How to improve your nursery piglets management decreasing the need for antimicrobials

Decreasing the use of antimicrobials (AM) is one of the key challenges in the swine industry and it is not only question of having less diseases or finding a right replacement to them. This practice usually covers poor health or management practices and not only generates resistances but also transmits bad image to the consumer and it is a not always necessary expense. So, we should remove them and replace them with efficient alternatives, such as prebiotics, probiotics, acidifiers or specially designed low protein diets, but not only that, we must look to need them as little as possible. Some practices such as improving biosecurity measures (both internal and external), avoiding high stocking densities or promoting a better immunity in pigs are key factors for this purpose.

A new approach to achieve this last practice has been recently defined by a careful new management of the piglets, in particular those coming from gilts. Our Applied Research Department, (with Carlos Piñeiro, Alberto Manso and Joaquín Morales) along with fellow colleague Edgar Manzanilla (Teagasc; School of Veterinary Medicine, University College Dublin) conducted a research to investigate the effect of parity of primiparous sows (PP) or multiparous sows (MP) on the growth performance and humoral immune response of piglets, as PP have higher nutrient requirements, fewer piglets born with lower birth weight and growth performance than MP.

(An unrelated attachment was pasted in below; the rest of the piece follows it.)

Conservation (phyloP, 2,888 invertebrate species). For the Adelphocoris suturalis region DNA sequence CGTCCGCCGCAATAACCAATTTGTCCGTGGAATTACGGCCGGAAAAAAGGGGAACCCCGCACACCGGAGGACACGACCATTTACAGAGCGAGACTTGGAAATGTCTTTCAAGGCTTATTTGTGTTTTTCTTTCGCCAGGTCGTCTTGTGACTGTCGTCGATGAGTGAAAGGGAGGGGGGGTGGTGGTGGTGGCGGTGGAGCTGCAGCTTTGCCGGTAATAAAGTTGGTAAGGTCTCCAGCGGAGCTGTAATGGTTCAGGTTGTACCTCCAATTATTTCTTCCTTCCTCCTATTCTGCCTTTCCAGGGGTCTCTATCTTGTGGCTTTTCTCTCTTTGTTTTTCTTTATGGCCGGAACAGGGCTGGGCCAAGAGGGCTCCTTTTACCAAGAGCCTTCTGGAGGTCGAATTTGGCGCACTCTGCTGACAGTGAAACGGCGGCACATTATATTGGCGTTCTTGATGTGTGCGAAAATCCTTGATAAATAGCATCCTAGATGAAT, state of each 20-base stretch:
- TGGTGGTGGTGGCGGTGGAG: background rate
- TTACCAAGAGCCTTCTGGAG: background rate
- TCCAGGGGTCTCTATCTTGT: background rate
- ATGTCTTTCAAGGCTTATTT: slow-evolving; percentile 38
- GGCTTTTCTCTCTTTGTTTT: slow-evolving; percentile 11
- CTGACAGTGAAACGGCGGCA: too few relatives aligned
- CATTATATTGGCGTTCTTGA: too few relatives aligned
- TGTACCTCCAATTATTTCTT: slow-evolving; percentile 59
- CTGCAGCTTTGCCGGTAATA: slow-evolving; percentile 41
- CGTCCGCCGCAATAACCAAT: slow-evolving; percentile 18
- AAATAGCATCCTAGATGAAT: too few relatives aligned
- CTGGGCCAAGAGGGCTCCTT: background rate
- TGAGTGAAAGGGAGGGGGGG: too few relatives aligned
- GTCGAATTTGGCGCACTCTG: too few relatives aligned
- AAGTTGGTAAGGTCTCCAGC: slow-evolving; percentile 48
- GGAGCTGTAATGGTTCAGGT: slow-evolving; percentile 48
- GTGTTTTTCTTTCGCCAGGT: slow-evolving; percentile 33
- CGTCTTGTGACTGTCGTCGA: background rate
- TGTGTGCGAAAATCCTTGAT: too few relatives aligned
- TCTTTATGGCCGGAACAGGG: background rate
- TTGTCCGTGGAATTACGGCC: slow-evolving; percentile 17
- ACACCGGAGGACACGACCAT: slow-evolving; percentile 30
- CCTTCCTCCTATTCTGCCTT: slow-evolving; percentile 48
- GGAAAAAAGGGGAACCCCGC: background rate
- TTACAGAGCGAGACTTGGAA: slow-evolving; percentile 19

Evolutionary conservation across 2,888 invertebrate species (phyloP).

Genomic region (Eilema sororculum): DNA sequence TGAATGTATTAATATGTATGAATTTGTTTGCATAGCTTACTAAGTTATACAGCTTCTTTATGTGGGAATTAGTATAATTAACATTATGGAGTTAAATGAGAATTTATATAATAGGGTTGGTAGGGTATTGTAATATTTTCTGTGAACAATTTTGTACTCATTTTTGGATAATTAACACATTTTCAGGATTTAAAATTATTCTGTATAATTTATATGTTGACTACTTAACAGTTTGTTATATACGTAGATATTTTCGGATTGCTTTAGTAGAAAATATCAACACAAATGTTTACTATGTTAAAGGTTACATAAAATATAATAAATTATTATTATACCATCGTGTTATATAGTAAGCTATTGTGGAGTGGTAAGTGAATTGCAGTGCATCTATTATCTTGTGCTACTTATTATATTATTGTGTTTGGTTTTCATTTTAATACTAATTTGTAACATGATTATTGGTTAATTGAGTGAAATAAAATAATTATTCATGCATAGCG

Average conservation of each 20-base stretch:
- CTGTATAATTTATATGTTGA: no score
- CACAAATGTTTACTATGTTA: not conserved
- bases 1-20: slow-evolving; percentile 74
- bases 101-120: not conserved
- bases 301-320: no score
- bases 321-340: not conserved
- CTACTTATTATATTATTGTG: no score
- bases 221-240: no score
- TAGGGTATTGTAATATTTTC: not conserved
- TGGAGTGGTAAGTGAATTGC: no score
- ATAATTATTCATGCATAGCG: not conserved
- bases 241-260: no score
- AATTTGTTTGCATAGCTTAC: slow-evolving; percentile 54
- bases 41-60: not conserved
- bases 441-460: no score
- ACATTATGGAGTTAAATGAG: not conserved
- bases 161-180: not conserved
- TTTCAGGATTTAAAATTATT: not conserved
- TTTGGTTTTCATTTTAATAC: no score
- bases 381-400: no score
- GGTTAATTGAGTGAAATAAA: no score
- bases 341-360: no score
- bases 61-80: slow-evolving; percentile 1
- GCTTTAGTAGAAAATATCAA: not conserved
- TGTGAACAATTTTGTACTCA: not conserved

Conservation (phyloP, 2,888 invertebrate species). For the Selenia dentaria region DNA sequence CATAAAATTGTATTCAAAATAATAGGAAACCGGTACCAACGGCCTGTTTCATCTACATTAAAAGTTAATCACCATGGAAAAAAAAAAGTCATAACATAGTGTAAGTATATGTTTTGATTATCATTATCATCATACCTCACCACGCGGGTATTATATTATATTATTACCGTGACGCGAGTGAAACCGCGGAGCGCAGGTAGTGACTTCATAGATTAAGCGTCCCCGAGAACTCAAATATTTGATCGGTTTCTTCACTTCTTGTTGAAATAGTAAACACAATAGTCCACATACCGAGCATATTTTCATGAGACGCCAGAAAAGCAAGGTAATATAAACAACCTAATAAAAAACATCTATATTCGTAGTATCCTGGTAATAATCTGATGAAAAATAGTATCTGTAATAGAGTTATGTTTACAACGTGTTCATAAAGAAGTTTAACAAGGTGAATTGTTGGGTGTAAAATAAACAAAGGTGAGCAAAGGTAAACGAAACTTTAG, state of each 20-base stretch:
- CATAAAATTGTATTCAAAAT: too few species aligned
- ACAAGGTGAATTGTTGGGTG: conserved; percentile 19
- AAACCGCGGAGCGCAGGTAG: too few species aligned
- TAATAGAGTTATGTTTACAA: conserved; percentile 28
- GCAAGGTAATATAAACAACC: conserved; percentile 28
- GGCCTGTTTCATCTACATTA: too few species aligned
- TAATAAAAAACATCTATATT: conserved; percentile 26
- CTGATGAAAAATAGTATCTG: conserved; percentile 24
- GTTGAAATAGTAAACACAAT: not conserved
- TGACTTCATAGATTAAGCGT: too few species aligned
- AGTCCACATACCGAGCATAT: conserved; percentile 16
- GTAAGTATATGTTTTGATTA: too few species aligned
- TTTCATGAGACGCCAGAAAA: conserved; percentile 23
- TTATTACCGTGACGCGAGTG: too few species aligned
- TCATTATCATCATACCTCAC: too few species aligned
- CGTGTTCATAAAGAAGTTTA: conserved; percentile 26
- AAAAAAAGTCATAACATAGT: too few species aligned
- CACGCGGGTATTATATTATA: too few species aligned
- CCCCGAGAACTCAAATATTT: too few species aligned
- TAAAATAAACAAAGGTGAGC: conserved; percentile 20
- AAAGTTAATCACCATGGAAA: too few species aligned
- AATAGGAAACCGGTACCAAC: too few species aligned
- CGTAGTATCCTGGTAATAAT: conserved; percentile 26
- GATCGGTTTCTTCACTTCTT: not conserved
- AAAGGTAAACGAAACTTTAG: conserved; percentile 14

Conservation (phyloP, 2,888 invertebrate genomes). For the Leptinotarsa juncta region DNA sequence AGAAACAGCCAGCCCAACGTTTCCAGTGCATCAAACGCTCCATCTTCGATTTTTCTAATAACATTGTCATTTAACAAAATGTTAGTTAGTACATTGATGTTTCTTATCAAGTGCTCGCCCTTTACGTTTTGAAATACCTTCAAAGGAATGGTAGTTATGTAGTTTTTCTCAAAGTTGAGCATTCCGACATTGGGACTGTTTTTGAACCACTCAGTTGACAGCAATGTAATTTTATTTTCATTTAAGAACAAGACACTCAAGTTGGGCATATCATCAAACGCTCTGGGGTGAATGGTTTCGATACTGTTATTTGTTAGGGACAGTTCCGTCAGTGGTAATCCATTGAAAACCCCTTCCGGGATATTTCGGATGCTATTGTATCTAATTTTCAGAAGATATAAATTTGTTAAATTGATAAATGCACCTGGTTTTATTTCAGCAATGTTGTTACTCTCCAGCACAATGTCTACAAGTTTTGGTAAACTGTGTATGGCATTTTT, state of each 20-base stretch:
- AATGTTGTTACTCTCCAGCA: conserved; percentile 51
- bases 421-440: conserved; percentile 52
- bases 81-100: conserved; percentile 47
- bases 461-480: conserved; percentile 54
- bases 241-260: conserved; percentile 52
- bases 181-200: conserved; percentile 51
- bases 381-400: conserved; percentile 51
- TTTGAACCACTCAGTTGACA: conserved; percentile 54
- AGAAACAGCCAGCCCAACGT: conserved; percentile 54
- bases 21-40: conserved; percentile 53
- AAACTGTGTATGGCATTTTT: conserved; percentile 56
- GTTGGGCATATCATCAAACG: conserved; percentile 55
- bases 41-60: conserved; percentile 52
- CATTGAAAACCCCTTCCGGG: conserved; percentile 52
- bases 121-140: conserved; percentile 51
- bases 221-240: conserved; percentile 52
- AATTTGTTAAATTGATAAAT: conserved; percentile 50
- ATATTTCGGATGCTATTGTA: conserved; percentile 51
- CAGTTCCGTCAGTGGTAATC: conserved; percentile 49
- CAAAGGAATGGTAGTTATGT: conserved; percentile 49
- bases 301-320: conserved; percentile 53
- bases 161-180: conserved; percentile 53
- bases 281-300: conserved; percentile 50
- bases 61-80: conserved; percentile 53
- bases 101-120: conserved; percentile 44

The conclusions could not be more revealing. The research indicates that the growth performance and humoral immune response of the offspring is affecting pigs’ health and performance until the finishing period and can be improved by cross-fostering. Piglets born from gilts and suckling their colostrum are the most sensitive while piglets from multiparous show the best performance and health during their lifetime. Cross-fostering piglets between gilts and multiparous before colostrum intake worsen or improve their health and performance respectively.

Practical implications are of great importance since natural immunity of piglets from gilts can be improved until the end of fattening period by suckling colostrum from multiparous sows and therefore improving their health and performance decreasing the use of antibiotics, in particular during the nursery period.

You may read the complete paper “Influence of sows’ parity on performance and humoral immune response of the offspring“, published in Porcine Health Management, in this link

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